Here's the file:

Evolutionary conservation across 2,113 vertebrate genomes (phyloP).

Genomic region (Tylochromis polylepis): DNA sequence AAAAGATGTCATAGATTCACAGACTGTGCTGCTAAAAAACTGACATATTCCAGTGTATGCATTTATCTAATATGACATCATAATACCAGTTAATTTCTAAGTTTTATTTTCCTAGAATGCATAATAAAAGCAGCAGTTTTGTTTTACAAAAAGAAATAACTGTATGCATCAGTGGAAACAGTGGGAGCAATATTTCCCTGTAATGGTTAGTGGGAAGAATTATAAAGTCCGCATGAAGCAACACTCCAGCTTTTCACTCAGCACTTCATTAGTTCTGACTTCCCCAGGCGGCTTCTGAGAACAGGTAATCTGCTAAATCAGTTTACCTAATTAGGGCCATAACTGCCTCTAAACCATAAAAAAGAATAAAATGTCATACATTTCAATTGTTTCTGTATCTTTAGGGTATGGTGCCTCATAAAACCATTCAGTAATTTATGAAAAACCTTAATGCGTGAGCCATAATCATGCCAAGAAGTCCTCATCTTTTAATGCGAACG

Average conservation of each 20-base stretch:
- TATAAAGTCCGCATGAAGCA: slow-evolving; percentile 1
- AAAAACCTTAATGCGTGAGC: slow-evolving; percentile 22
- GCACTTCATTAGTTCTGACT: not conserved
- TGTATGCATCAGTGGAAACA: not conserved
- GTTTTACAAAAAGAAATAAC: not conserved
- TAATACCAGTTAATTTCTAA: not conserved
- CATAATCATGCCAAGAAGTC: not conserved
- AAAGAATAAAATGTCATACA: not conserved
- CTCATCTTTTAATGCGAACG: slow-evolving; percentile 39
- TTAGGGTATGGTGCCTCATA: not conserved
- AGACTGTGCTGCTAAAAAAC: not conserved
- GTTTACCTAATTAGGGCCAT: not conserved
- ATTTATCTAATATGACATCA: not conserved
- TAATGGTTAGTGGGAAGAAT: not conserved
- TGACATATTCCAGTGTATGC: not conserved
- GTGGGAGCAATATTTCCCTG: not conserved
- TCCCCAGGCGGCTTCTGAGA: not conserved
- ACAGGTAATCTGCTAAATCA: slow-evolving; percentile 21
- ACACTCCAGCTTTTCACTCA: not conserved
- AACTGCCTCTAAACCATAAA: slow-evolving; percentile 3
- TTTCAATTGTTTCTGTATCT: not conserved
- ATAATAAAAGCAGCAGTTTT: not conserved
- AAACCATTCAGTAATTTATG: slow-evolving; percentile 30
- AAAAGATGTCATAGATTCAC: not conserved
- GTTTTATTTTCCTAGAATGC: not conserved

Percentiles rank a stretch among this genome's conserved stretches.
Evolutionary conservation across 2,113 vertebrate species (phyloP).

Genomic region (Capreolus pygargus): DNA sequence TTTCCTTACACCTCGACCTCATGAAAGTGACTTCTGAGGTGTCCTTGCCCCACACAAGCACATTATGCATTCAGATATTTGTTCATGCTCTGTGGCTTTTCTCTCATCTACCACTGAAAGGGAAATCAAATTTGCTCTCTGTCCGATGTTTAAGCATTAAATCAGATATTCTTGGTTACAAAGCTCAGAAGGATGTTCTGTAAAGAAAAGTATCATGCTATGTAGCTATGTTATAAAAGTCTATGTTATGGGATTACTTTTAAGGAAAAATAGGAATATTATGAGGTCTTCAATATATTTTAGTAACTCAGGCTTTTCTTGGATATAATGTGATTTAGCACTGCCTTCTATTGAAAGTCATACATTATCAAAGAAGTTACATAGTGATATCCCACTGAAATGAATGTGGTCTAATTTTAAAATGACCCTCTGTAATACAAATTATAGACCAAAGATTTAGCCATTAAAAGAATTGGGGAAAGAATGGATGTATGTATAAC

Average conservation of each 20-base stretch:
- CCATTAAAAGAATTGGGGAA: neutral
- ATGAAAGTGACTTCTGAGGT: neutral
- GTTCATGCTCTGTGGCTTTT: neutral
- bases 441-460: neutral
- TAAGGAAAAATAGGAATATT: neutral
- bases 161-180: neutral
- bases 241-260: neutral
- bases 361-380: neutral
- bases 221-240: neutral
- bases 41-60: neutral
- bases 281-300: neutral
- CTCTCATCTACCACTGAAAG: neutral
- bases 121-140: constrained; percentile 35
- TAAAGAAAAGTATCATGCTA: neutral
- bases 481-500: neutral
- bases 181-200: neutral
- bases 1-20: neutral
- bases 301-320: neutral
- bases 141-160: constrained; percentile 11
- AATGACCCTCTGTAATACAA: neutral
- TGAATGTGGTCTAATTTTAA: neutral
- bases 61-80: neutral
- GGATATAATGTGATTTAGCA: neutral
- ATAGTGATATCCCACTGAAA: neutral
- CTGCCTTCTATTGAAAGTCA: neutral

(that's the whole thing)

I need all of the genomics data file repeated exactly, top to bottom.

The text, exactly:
Evolutionary conservation across 2,113 vertebrate genomes (phyloP).

Genomic region (Tylochromis polylepis): DNA sequence AAAAGATGTCATAGATTCACAGACTGTGCTGCTAAAAAACTGACATATTCCAGTGTATGCATTTATCTAATATGACATCATAATACCAGTTAATTTCTAAGTTTTATTTTCCTAGAATGCATAATAAAAGCAGCAGTTTTGTTTTACAAAAAGAAATAACTGTATGCATCAGTGGAAACAGTGGGAGCAATATTTCCCTGTAATGGTTAGTGGGAAGAATTATAAAGTCCGCATGAAGCAACACTCCAGCTTTTCACTCAGCACTTCATTAGTTCTGACTTCCCCAGGCGGCTTCTGAGAACAGGTAATCTGCTAAATCAGTTTACCTAATTAGGGCCATAACTGCCTCTAAACCATAAAAAAGAATAAAATGTCATACATTTCAATTGTTTCTGTATCTTTAGGGTATGGTGCCTCATAAAACCATTCAGTAATTTATGAAAAACCTTAATGCGTGAGCCATAATCATGCCAAGAAGTCCTCATCTTTTAATGCGAACG

Average conservation of each 20-base stretch:
- TATAAAGTCCGCATGAAGCA: slow-evolving; percentile 1
- AAAAACCTTAATGCGTGAGC: slow-evolving; percentile 22
- GCACTTCATTAGTTCTGACT: not conserved
- TGTATGCATCAGTGGAAACA: not conserved
- GTTTTACAAAAAGAAATAAC: not conserved
- TAATACCAGTTAATTTCTAA: not conserved
- CATAATCATGCCAAGAAGTC: not conserved
- AAAGAATAAAATGTCATACA: not conserved
- CTCATCTTTTAATGCGAACG: slow-evolving; percentile 39
- TTAGGGTATGGTGCCTCATA: not conserved
- AGACTGTGCTGCTAAAAAAC: not conserved
- GTTTACCTAATTAGGGCCAT: not conserved
- ATTTATCTAATATGACATCA: not conserved
- TAATGGTTAGTGGGAAGAAT: not conserved
- TGACATATTCCAGTGTATGC: not conserved
- GTGGGAGCAATATTTCCCTG: not conserved
- TCCCCAGGCGGCTTCTGAGA: not conserved
- ACAGGTAATCTGCTAAATCA: slow-evolving; percentile 21
- ACACTCCAGCTTTTCACTCA: not conserved
- AACTGCCTCTAAACCATAAA: slow-evolving; percentile 3
- TTTCAATTGTTTCTGTATCT: not conserved
- ATAATAAAAGCAGCAGTTTT: not conserved
- AAACCATTCAGTAATTTATG: slow-evolving; percentile 30
- AAAAGATGTCATAGATTCAC: not conserved
- GTTTTATTTTCCTAGAATGC: not conserved

Percentiles rank a stretch among this genome's conserved stretches.
Evolutionary conservation across 2,113 vertebrate species (phyloP).

Genomic region (Capreolus pygargus): DNA sequence TTTCCTTACACCTCGACCTCATGAAAGTGACTTCTGAGGTGTCCTTGCCCCACACAAGCACATTATGCATTCAGATATTTGTTCATGCTCTGTGGCTTTTCTCTCATCTACCACTGAAAGGGAAATCAAATTTGCTCTCTGTCCGATGTTTAAGCATTAAATCAGATATTCTTGGTTACAAAGCTCAGAAGGATGTTCTGTAAAGAAAAGTATCATGCTATGTAGCTATGTTATAAAAGTCTATGTTATGGGATTACTTTTAAGGAAAAATAGGAATATTATGAGGTCTTCAATATATTTTAGTAACTCAGGCTTTTCTTGGATATAATGTGATTTAGCACTGCCTTCTATTGAAAGTCATACATTATCAAAGAAGTTACATAGTGATATCCCACTGAAATGAATGTGGTCTAATTTTAAAATGACCCTCTGTAATACAAATTATAGACCAAAGATTTAGCCATTAAAAGAATTGGGGAAAGAATGGATGTATGTATAAC

Average conservation of each 20-base stretch:
- CCATTAAAAGAATTGGGGAA: neutral
- ATGAAAGTGACTTCTGAGGT: neutral
- GTTCATGCTCTGTGGCTTTT: neutral
- bases 441-460: neutral
- TAAGGAAAAATAGGAATATT: neutral
- bases 161-180: neutral
- bases 241-260: neutral
- bases 361-380: neutral
- bases 221-240: neutral
- bases 41-60: neutral
- bases 281-300: neutral
- CTCTCATCTACCACTGAAAG: neutral
- bases 121-140: constrained; percentile 35
- TAAAGAAAAGTATCATGCTA: neutral
- bases 481-500: neutral
- bases 181-200: neutral
- bases 1-20: neutral
- bases 301-320: neutral
- bases 141-160: constrained; percentile 11
- AATGACCCTCTGTAATACAA: neutral
- TGAATGTGGTCTAATTTTAA: neutral
- bases 61-80: neutral
- GGATATAATGTGATTTAGCA: neutral
- ATAGTGATATCCCACTGAAA: neutral
- CTGCCTTCTATTGAAAGTCA: neutral